Invasion HistoryFirst Non-native North American Tidal Record: 1924
First Non-native West Coast Tidal Record: 1924
First Non-native East/Gulf Coast Tidal Record:
General Invasion History:
Reishia clavigera is reported to range from northern Japan (Sendai) to Singapore, Borneo, and the Philippines (Abe 1983; Huang 2001; Academy of Natural Sciences of Philadelphia 2014a & b), although some of the tropical records could be a similar species (e.g. R. jubilaea, Singapore). In 1924 and 1951, specimens of R. clavigera were found on newly transplanted Pacific Oysters (Crassostrea gigas) in Washington and British Columbia. There have been no later reports of the whelks in North American waters (Hanna 1966; Carlton 1979).
North American Invasion History:
Invasion History on the West Coast:
In 1924, Kincaid (1947, cited by Hanna 1966; Carlton 1979) collected specimens from newly planted Japanese oysters in Samish Bay, Washington (WA). He found two more of these snails on boxes of oysters about to be planted in Willapa Bay, WA (Kincaid 1947 cited by Hanna 1966; Carlton 1979). In 1951, 63 R. clavigera and their egg cases were removed from a 1948 planting of Japanese Oysters, in Ladysmith, British Columbia (Hanna 1966; Carlton 1979). This whelk is considered to be extirpated in British Columbia, with no further records (Gillespie 2007).
The shell of Reishia clavigera is heavy and dextrally coiled with a short spire, with 5-6 whorls, including a large body whorl. The shell is heavily sculptured with large, blunt knobs, prominent growth lines, and spiral grooves. The body whorl bears five rows of knobs. The interior of the lip of the aperture is scalloped and strongly grooved. The exterior of the shell is grey, brown, or black, with white or gray axial and spiral stripes. The tips of the knobs are usually white. Shells of mature animals range from 20-40 mm long (Abe 1983). This description is based on photographs on websites, e.g. Natural History Museum of Rotterdam (http://www.nmr-pics.nl/) and Gastropods.com (http://www.gastropods.com/0/Shell_1670.shtml).
Thais tumulosa (None, None)
Thais clavigera (None, None)
Purpura clavigera (Küster, 1860)
Potentially Misidentified Species
Tan and Sigurdsson (1990), a similar species distinguished by shell features, radula and penis.
Similar species, reported from Taiwan (Wu et al. 2003)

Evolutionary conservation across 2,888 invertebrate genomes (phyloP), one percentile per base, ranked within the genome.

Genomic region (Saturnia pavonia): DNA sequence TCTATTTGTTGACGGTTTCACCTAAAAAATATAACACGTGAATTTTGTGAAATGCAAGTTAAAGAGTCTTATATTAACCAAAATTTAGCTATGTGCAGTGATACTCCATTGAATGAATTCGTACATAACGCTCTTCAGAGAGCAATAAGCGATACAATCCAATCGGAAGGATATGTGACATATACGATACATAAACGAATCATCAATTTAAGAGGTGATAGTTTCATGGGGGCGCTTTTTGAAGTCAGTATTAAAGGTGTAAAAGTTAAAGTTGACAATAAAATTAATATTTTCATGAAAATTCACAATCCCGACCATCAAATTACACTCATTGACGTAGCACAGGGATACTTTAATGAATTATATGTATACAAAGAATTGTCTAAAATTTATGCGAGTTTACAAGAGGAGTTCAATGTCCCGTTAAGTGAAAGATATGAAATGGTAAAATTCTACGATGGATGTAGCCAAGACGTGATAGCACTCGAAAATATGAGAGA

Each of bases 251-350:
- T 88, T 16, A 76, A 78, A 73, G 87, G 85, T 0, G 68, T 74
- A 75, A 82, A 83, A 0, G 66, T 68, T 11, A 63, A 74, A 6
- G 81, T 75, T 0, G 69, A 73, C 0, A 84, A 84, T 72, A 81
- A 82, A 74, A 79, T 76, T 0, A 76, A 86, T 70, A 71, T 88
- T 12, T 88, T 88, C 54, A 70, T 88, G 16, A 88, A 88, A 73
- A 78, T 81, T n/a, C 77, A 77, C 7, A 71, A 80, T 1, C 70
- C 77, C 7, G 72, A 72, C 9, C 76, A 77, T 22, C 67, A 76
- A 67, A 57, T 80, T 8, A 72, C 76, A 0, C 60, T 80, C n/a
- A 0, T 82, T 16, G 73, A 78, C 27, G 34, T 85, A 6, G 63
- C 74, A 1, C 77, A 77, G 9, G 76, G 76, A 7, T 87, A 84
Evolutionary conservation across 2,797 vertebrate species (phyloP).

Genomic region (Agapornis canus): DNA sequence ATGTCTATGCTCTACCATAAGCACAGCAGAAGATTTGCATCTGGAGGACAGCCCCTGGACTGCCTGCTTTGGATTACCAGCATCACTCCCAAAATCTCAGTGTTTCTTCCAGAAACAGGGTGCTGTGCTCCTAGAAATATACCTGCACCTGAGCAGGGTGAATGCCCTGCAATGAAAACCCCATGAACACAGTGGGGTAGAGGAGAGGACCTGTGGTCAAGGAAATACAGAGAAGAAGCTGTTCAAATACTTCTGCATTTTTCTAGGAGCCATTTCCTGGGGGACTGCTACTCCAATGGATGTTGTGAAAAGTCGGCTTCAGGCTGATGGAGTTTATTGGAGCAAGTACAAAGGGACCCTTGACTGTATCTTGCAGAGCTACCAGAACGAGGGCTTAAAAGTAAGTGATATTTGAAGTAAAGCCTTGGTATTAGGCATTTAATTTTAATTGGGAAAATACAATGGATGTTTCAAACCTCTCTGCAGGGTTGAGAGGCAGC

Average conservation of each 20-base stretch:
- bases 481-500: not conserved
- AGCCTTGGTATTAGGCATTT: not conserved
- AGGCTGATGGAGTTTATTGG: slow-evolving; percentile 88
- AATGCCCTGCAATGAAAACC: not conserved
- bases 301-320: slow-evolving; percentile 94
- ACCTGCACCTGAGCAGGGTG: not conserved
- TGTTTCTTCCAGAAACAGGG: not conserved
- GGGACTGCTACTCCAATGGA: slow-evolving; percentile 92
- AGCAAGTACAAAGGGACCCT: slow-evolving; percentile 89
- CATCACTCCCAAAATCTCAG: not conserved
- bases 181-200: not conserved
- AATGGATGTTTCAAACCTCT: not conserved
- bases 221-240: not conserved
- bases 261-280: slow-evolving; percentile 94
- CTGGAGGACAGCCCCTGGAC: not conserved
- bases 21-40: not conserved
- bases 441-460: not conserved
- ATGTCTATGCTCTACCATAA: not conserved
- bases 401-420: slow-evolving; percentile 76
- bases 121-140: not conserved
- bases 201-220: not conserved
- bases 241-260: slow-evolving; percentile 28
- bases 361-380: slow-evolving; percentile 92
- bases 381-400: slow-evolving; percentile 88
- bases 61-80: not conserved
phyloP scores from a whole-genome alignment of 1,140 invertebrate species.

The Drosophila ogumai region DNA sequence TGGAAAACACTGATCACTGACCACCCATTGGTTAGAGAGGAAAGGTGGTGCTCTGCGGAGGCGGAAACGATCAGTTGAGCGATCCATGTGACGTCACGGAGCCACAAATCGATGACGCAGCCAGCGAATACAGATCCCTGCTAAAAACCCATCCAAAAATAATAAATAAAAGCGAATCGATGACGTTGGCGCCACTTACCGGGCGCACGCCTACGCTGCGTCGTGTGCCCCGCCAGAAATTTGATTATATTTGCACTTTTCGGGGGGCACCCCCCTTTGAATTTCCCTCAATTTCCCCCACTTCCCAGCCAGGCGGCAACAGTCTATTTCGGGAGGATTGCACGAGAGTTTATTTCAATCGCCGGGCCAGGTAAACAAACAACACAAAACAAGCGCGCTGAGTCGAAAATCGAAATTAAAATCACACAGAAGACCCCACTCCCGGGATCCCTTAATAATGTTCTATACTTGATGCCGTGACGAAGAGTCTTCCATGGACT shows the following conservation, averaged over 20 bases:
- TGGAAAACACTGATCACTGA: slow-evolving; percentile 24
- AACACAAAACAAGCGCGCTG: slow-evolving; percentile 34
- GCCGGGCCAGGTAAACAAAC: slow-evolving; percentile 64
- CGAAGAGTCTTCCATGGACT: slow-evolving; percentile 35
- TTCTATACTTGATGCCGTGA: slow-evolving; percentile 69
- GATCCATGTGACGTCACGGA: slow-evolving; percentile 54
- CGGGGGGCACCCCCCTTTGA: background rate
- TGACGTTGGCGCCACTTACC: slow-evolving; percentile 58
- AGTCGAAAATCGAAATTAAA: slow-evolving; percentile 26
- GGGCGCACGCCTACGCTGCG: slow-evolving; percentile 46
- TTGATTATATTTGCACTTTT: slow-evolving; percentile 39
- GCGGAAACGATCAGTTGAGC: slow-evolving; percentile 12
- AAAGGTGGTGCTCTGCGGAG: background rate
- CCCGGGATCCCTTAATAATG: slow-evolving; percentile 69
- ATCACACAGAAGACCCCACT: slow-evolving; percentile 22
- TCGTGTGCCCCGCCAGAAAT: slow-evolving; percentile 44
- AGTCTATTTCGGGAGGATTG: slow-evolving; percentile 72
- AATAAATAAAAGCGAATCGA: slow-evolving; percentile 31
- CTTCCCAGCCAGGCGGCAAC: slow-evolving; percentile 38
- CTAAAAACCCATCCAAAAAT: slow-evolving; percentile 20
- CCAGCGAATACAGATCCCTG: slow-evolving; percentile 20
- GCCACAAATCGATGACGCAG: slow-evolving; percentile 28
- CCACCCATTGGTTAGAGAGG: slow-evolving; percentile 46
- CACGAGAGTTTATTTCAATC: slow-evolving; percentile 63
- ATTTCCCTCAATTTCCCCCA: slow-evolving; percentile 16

Similar species, reported from Taiwan (Wu et al. 2003)
Reishia clavigera (Asian Rock Shell) is a predatory snail of the intertidal and shallow subtidal rocky shores and oyster beds. Sexes are separate, and fertilization is internal. Adult snails (20-45 mm) form large breeding aggregations. Females lay masses of egg capsules on pebbles and boulders (Abe 1983). The eggs hatch into planktonic veligers, which settle.
In Taiwan, R. clavigera prefers intertidal areas, and has a higher temperature preference (36C) than two other intertidal Reishia species. This whelk is a predator,feeding on barnacles, chitons, gastropods, bivalves, and polychaetes (Wu et al. 2006).
barnacles, chitons, gastropods, bivalves, worms
Cronia margariticola (predatory snail)
|General Habitat||Oyster Reef||None|
|General Habitat||Marinas & Docks||None|
|Salinity Range||Polyhaline||18-30 PSU|
|Salinity Range||Euhaline||30-40 PSU|
|Tidal Range||Low Intertidal||None|
Tolerances and Life History Parameters
|Maximum Temperature (ºC)||36||Preferred temperature, experimental (Wu et al. 2006).|
|Minimum Length (mm)||20||Abe 1983|
|Maximum Length (mm)||45||Abe 1983|
|Broad Temperature Range||None||Cold temperate-Tropical|
|Broad Salinity Range||None||Polyhaline-Euhaline|
General ImpactsReishia clavigera was found on newly planted Japanese oysters (Crassostrea gigas) in Samish Bay, Washington and Ladysmith, British Columbia, but did not become established. No impacts have been reported (Carlton 1979; Gillespie 2007).
Regional Distribution Map
|Bioregion||Region Name||Year||Invasion Status||Population Status|
|NEP-III||Alaskan panhandle to N. of Puget Sound||1924||Def||Extinct|
|P293||_CDA_P293 (Strait of Georgia)||1924||Def||Failed|
ReferencesAbe, Naoya (1983) Proceeding of the second international conference on the malacofauna of Hong Kong and southern China, Hong Kong University Press, Hong Kong. Pp. 381-392
2002-2016a Malacology Collection Search. http://clade.ansp.org/malacology/collections/
2006-2014b OBIS Indo-Pacific Molluscan Database. http://data.acnatsci.org/obis/
Carlton, James T. (1979) History, biogeography, and ecology of the introduced marine and estuarine invertebrates of the Pacific Coast of North America., Ph.D. dissertation, University of California, Davis. Pp. 1-904
Claremont, Martine; Vermeij, Geerat J.; Williams, Suzanne T.; Reid, David G. (2013) Global phylogeny and new classification of the Rapaninae (Gastropoda: Muricidae), dominant molluscan predators on tropical rocky seashores, Molecular Phylogenetics and Evolution 66: 91-102
Gillespie, Graham E. (2007) Distribution of non-indigenous intertidal species on the Pacific Coast of Canada, Nippon Suisan Gakkaishi 73(6): 1133-1137
Hanna, G. Dallas (1966) Introduced mollusks of Western North America, Occasional Papers of the California Academy of Sciences 48: <missing location>
2008-2021 Museum of Comparative Zoology Collections database- Malacology Collection. http://www.mcz.harvard.edu/collections/searchcollections.html
Huang, Zongguo (Ed.) (2001) <missing title>, Krieger, Malabar, FL. Pp. <missing location>
Tan, K. S.; Sigurdsson, J. B. (1990) A new species of Thais (Gastropoda: Muricidae) from Singapore and peninsular Malaysia, Raffles Bulletin of Zoology 38(2): 205-211
2002-2021 Invertebrate Zoology Collections Database. <missing description>
Wu, Jing-Ying; Liu, Yu-Chih; Meng, Pei-Jie; Chiu, Yuh-Wen; Liu, Li-Lian (2006) Local distribution and temperature preferences of predatory whelks (Thais spp.) in Taiwan: Implications for oyster culture, Journal of Shellfish Research 25(2): 379-384